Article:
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Title: Nocturns  
Author: World Heritage Encyclopedia
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Subject: Matins, Liturgy of the Hours, Vigils, Midnight office, Benedictine Rite
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Nocturns (Latin: Nocturni or Nocturna) are divisions of Matins, the night office of the Christian Liturgy of the Hours. A nocturn consists of psalms with antiphons followed by three lessons, which are taken either from scripture or from the writings of the Church Fathers. The office of Matins is composed of one to three nocturns. The term nocturn has been used since Late Antiquity. In 1970, following the Second Vatican Council, a revision of the Roman Breviary discontinued the use of nocturns when the office of Matins was reformed as the Office of Readings.


Tertullian speaks of nocturnal gatherings; St. Cyprian, of the nocturnal hours, "nulla sint horis nocturnis precum damna, nulla orationum pigra et ignava dispendia". In the life of Melania the Younger is found the expression "nocturnæ horæ", "nocturna tempora". In these passages the term signifies night prayer in general and seems synonymous with the word vigiliæ.[1]

Nocturnes arose from the custom of primitive Christians holding their assemblies at night. In the ancient church, a vigil, or all-night watch service, preceded every Sunday, consisting of evening, night, and early morning prayers. By the fourth century this Sunday vigil had become a daily observance, though it no longer lasted throughout the night. The Office of the Vigils, and consequently of the Nocturns, was a single Office, recited without interruption at midnight. What had at first been an all-night vigil became a watch service only from cock crow to sunrise with a preliminary office at the lighting of the lamps the night before. This last evolved into Vespers.[2]

Matins was originally named Vigils, or in monastic usage, the "night office". It was also called "nocturns" in reference to its component parts of three nocturns.[3] It was the longest of the Hours. Some early Christian writers speak of three vigils in the night, as Methodius or St. Jerome; but the first was evening prayer, or prayer at nightfall, corresponding practically to Vespers; the second, midnight prayer, specifically called Vigils; the third, a prayer at dawn, corresponding to the Office of Lauds.[1]

John Cassian in speaking of the solemn Vigils mentions three divisions of this office. This appears to be the origin of the Nocturns; or at least the earliest mention of them. It was probably in the 4th century, that to break the monotony of this long night prayer the custom of dividing it into three parts was introduced. St. Benedict in detail of this division of Vigils into two Nocturns for ordinary days, and three for Sundays and feast-days with six psalms and lessons for the first two Nocturns, three canticles and lessons for the third. The expression "Nocturn", to signify the night Office, is used by him twice. He also uses the term Nocturna laus in speaking of the Office of the Vigils. The division of the Vigils into two or three Nocturns in the Roman Church dates back at least to the 5th century.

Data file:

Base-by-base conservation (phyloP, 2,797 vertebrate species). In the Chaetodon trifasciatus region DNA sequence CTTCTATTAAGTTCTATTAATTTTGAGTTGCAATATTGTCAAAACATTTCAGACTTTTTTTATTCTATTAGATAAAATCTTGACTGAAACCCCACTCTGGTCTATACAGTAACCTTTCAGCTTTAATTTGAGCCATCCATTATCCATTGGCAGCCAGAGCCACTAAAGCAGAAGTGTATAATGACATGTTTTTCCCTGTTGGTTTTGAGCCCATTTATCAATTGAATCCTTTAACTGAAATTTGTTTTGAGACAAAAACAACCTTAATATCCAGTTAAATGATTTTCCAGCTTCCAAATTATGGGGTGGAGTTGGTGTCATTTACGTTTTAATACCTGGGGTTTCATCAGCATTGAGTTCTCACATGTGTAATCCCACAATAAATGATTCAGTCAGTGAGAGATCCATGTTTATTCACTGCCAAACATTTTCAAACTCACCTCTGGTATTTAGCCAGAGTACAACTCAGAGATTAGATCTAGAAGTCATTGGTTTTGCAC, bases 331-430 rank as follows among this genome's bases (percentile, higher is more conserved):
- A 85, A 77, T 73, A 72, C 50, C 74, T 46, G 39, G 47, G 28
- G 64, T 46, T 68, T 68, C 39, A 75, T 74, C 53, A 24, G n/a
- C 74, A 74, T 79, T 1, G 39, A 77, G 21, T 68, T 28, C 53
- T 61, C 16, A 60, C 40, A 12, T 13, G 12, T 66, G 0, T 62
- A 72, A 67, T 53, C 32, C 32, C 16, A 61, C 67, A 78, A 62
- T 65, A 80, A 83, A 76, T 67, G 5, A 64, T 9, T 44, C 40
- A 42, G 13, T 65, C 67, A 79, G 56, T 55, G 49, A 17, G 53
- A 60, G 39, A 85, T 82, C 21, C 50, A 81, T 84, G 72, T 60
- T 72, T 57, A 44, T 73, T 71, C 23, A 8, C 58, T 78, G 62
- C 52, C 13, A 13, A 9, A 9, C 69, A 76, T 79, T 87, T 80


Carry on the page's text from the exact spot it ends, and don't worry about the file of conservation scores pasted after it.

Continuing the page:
On Sundays and feast-days the Benedictine Office had three Nocturns. Each Nocturn comprising three psalms, and the first Nocturn of Sunday had three groups of four psalms each. The ferial days had only one Nocturn consisting of twelve psalms; each Nocturn having, as usual, three lessons.

Lauds is derived from the three last psalms in the office (148, 149, 150), in all of which the word laudate is repeated frequently. Both Cassian and John Chrysostom say that they formed the conclusion of the night vigil in Syria,[4] and originally designated only the end, that is to say, these three psalms at the conclusion. Originally Matins and Lauds formed but a single office, the Night Office terminating only at dawn.[5]


  1. ^ a b Carrol, F. "Nocturns." The Catholic Encyclopedia. Vol. 11. New York: Robert Appleton Company, 1911. 3 Mar. 2015
  2. ^ , Benziger Brothers, Inc, 1950Roman Breviary In EnglishLallou, William J. "Introduction to the Roman Breviary",
  3. ^ , Our Sunday Visitor Publishing, 1998, ISBN 9780879736699Our Sunday Visitor's Catholic EncyclopediaStravinskas, Peter M. J. and Shaw, Russell B., "Nocturn"
  4. ^ , Liturgical Press, 1986, ISBN 9780814614051The Liturgy of the Hours in East and WestTaft, Robert F.,
  5. ^ Cabrol, Fernand. "Lauds." The Catholic Encyclopedia. Vol. 9. New York: Robert Appleton Company, 1910. 13 Apr. 2015


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